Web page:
I was in the studio photographing goblets and I decided to call my parents. My mom will be 80 in August and my dad is turning 82 in May. They still live in the home they bought as newlyweds in 1955. My mom has had the flu for a week now and I decided to call to see how she’s doing.

Mom is a type 2 diabetic and a couple of years ago she had a small stroke that didn’t do a lot of damage. She mixes up a few words here and there, but other than that she seems okay. My dad has sciatica that has him using a walker right now and so my mom had been taking care of both of them until she came down with the flu.

She was at the hospital last week – they went to emergency because I thought that my mom’s speech was a bit slurred when I was talking with her, so I called my brother and he got them to the hospital. It could have been another stroke, but it wasn’t. She was sent home with the diagnosis of influenza.

When I called dad answered and said the paramedics were there and they were waiting for an ambulance. What?! My guess is that because my dad is using his walker and mom is so sick, that it would have been impossible for him to take her to the hospital on his own. He must have been really worried about her to have called for an ambulance. I live in Quebec, my sister in BC and my brother in rural Manitoba. Our parents are in Winnipeg. Dad said he’d call later tonight when he knew more, but really there was nothing he could tell me. He seemed rather confused…or in shock. Poor dad. I really feel for him.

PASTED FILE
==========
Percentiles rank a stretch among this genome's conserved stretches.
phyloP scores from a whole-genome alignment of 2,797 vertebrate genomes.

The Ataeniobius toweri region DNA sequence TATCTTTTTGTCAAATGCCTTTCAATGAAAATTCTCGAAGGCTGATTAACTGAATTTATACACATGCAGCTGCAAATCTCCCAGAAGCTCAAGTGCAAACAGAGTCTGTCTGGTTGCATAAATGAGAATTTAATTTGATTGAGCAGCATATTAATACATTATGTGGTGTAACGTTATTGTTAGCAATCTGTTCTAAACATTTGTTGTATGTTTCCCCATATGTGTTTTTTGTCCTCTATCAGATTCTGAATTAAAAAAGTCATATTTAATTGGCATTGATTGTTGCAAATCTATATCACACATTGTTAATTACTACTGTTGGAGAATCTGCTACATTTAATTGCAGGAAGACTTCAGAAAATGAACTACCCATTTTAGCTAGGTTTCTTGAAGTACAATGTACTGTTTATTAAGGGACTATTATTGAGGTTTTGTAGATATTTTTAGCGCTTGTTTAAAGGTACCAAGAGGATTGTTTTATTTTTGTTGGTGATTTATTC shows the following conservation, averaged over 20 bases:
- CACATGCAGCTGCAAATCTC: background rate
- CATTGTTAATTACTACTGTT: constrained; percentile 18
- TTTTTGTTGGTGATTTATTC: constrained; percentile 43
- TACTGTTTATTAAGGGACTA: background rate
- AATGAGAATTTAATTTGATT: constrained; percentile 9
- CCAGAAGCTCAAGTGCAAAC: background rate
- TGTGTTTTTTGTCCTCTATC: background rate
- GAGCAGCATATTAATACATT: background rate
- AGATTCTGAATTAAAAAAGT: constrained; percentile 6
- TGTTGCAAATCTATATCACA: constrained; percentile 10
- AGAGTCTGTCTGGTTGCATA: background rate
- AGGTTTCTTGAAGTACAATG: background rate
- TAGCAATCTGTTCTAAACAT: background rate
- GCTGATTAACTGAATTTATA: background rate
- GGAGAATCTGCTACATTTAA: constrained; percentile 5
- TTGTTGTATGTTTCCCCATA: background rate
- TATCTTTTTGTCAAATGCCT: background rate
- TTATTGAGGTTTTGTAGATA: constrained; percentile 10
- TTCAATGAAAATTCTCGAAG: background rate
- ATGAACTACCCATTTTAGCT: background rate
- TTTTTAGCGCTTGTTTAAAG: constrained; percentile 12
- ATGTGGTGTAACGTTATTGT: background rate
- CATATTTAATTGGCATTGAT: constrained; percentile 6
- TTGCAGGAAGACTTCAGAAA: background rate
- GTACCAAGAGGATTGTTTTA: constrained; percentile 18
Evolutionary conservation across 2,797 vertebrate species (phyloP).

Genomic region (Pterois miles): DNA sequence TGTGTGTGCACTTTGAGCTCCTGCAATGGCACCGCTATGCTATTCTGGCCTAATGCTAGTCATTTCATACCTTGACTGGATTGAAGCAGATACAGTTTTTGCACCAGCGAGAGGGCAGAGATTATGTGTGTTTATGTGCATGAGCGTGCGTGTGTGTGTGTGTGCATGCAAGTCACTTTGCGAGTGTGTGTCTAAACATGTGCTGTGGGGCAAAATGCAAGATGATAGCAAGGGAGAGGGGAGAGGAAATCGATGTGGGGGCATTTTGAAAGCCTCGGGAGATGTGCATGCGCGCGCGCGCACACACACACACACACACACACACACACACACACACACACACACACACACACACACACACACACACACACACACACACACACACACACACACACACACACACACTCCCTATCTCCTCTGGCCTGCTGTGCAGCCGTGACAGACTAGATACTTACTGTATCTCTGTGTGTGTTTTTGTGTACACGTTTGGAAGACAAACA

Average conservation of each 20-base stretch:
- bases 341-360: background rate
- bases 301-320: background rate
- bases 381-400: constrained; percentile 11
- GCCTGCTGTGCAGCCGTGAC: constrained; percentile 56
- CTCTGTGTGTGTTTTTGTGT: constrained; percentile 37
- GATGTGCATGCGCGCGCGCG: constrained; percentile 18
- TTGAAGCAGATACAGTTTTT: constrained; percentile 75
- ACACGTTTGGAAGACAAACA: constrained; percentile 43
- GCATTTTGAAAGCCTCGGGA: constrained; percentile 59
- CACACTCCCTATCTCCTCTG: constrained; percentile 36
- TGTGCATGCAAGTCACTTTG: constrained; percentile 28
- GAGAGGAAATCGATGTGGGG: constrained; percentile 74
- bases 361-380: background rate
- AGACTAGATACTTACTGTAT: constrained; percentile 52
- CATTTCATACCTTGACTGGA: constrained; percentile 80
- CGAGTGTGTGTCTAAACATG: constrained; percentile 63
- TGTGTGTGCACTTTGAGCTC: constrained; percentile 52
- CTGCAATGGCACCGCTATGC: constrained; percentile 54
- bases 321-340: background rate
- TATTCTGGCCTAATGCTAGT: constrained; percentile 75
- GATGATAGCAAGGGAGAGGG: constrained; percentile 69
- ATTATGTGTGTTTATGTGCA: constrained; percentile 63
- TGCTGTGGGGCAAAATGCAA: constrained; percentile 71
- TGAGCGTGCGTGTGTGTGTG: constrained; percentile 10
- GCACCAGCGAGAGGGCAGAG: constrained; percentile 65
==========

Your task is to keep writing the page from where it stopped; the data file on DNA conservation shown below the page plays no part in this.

After that call I was feeling very distracted. I called my sister to let her know what was going on and took a few more photos of new blue spiral ware. Then there was a knock on the door. Wood was being delivered. I had forgotten. I helped the delivery guy by opening and closing the door as he loaded wood into the house. We buy recycled wood “logs” – basically hardwood sawdust that is compressed into a log. They burn more efficiently and are better for the environment. It’s a lot cleaner in the house too. One time we bought a load of wood that was pretty wet and covered in green mold. That was gross and then we found these recycled logs.

Back in the pottery I priced some pots that had been unloaded from the glaze kiln just before I took my winter break. I put the new pottery in the gallery and cleaned up a bit in the workshop and put the photographic lights away thinking the whole time about mom and sending her good energy.

Many texts and phone calls and email have been flying between siblings today. The tax prep will have to wait.

I got a call from my mom tonight. She is home from her visit to the hospital. After all the tests the doctor said that she has a strain of influenza that wasn’t covered by the general flu vaccine that she received. She sounds much better than when I spoke to her last week. As mom put it, it has been determined by the health professionals that she will indeed get through this.

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January 3rd, 2015 – Preparing for The Storm

An appropriate title for today as there is a storm warning and I’m returning to the pottery on January 5th to start new work for the year.